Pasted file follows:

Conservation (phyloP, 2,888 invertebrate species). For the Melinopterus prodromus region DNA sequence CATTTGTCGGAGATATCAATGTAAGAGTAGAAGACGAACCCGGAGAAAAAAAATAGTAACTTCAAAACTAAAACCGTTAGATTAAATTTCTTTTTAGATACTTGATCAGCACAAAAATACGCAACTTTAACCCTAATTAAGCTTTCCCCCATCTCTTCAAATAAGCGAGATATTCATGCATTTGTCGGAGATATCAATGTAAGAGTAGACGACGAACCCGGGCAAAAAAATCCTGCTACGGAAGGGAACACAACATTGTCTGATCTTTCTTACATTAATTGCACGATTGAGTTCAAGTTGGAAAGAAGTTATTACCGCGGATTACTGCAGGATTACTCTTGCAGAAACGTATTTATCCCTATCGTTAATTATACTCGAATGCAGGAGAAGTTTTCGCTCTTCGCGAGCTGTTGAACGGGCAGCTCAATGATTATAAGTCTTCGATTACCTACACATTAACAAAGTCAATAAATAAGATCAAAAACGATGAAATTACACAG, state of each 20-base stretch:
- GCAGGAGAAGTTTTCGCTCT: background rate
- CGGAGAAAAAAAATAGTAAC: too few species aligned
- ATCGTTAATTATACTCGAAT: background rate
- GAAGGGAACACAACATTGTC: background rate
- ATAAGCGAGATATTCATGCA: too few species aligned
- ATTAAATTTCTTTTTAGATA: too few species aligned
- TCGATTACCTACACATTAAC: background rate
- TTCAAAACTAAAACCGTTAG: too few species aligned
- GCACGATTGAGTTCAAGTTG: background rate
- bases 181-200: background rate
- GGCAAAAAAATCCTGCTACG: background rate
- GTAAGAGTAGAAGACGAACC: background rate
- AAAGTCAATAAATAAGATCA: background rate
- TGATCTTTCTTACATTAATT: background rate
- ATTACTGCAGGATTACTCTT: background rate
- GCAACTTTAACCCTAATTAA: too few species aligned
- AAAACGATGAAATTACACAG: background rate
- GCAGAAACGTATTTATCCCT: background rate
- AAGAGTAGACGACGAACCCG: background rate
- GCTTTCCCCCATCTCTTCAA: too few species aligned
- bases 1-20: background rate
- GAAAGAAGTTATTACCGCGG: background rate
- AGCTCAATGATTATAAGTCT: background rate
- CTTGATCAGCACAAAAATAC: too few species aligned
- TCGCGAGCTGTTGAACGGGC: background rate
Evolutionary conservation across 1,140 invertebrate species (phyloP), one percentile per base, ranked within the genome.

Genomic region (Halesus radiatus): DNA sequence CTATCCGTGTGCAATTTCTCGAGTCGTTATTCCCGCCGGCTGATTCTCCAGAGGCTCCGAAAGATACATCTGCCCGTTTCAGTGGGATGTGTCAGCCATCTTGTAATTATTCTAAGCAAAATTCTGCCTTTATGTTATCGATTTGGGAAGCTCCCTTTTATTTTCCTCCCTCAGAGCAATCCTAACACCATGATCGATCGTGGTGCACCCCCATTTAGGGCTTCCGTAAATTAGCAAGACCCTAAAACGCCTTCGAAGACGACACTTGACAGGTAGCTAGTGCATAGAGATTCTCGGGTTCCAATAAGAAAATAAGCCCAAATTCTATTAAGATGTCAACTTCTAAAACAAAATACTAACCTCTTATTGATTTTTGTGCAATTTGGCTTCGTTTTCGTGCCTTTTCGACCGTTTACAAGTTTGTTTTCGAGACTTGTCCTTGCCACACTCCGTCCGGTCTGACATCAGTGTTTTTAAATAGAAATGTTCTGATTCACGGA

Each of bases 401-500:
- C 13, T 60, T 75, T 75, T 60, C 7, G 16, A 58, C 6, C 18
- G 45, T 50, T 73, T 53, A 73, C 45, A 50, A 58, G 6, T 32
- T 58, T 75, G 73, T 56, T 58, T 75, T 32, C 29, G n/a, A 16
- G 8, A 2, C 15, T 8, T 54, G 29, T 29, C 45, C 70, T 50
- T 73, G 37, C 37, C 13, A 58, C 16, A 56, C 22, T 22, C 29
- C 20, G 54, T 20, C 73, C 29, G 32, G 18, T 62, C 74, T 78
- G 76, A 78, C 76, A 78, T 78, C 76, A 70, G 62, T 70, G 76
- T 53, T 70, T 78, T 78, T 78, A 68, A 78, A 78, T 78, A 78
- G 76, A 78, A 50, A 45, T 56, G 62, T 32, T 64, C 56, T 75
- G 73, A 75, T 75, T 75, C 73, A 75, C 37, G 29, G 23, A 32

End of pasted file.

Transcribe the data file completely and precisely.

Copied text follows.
Conservation (phyloP, 2,888 invertebrate species). For the Melinopterus prodromus region DNA sequence CATTTGTCGGAGATATCAATGTAAGAGTAGAAGACGAACCCGGAGAAAAAAAATAGTAACTTCAAAACTAAAACCGTTAGATTAAATTTCTTTTTAGATACTTGATCAGCACAAAAATACGCAACTTTAACCCTAATTAAGCTTTCCCCCATCTCTTCAAATAAGCGAGATATTCATGCATTTGTCGGAGATATCAATGTAAGAGTAGACGACGAACCCGGGCAAAAAAATCCTGCTACGGAAGGGAACACAACATTGTCTGATCTTTCTTACATTAATTGCACGATTGAGTTCAAGTTGGAAAGAAGTTATTACCGCGGATTACTGCAGGATTACTCTTGCAGAAACGTATTTATCCCTATCGTTAATTATACTCGAATGCAGGAGAAGTTTTCGCTCTTCGCGAGCTGTTGAACGGGCAGCTCAATGATTATAAGTCTTCGATTACCTACACATTAACAAAGTCAATAAATAAGATCAAAAACGATGAAATTACACAG, state of each 20-base stretch:
- GCAGGAGAAGTTTTCGCTCT: background rate
- CGGAGAAAAAAAATAGTAAC: too few species aligned
- ATCGTTAATTATACTCGAAT: background rate
- GAAGGGAACACAACATTGTC: background rate
- ATAAGCGAGATATTCATGCA: too few species aligned
- ATTAAATTTCTTTTTAGATA: too few species aligned
- TCGATTACCTACACATTAAC: background rate
- TTCAAAACTAAAACCGTTAG: too few species aligned
- GCACGATTGAGTTCAAGTTG: background rate
- bases 181-200: background rate
- GGCAAAAAAATCCTGCTACG: background rate
- GTAAGAGTAGAAGACGAACC: background rate
- AAAGTCAATAAATAAGATCA: background rate
- TGATCTTTCTTACATTAATT: background rate
- ATTACTGCAGGATTACTCTT: background rate
- GCAACTTTAACCCTAATTAA: too few species aligned
- AAAACGATGAAATTACACAG: background rate
- GCAGAAACGTATTTATCCCT: background rate
- AAGAGTAGACGACGAACCCG: background rate
- GCTTTCCCCCATCTCTTCAA: too few species aligned
- bases 1-20: background rate
- GAAAGAAGTTATTACCGCGG: background rate
- AGCTCAATGATTATAAGTCT: background rate
- CTTGATCAGCACAAAAATAC: too few species aligned
- TCGCGAGCTGTTGAACGGGC: background rate
Evolutionary conservation across 1,140 invertebrate species (phyloP), one percentile per base, ranked within the genome.

Genomic region (Halesus radiatus): DNA sequence CTATCCGTGTGCAATTTCTCGAGTCGTTATTCCCGCCGGCTGATTCTCCAGAGGCTCCGAAAGATACATCTGCCCGTTTCAGTGGGATGTGTCAGCCATCTTGTAATTATTCTAAGCAAAATTCTGCCTTTATGTTATCGATTTGGGAAGCTCCCTTTTATTTTCCTCCCTCAGAGCAATCCTAACACCATGATCGATCGTGGTGCACCCCCATTTAGGGCTTCCGTAAATTAGCAAGACCCTAAAACGCCTTCGAAGACGACACTTGACAGGTAGCTAGTGCATAGAGATTCTCGGGTTCCAATAAGAAAATAAGCCCAAATTCTATTAAGATGTCAACTTCTAAAACAAAATACTAACCTCTTATTGATTTTTGTGCAATTTGGCTTCGTTTTCGTGCCTTTTCGACCGTTTACAAGTTTGTTTTCGAGACTTGTCCTTGCCACACTCCGTCCGGTCTGACATCAGTGTTTTTAAATAGAAATGTTCTGATTCACGGA

Each of bases 401-500:
- C 13, T 60, T 75, T 75, T 60, C 7, G 16, A 58, C 6, C 18
- G 45, T 50, T 73, T 53, A 73, C 45, A 50, A 58, G 6, T 32
- T 58, T 75, G 73, T 56, T 58, T 75, T 32, C 29, G n/a, A 16
- G 8, A 2, C 15, T 8, T 54, G 29, T 29, C 45, C 70, T 50
- T 73, G 37, C 37, C 13, A 58, C 16, A 56, C 22, T 22, C 29
- C 20, G 54, T 20, C 73, C 29, G 32, G 18, T 62, C 74, T 78
- G 76, A 78, C 76, A 78, T 78, C 76, A 70, G 62, T 70, G 76
- T 53, T 70, T 78, T 78, T 78, A 68, A 78, A 78, T 78, A 78
- G 76, A 78, A 50, A 45, T 56, G 62, T 32, T 64, C 56, T 75
- G 73, A 75, T 75, T 75, C 73, A 75, C 37, G 29, G 23, A 32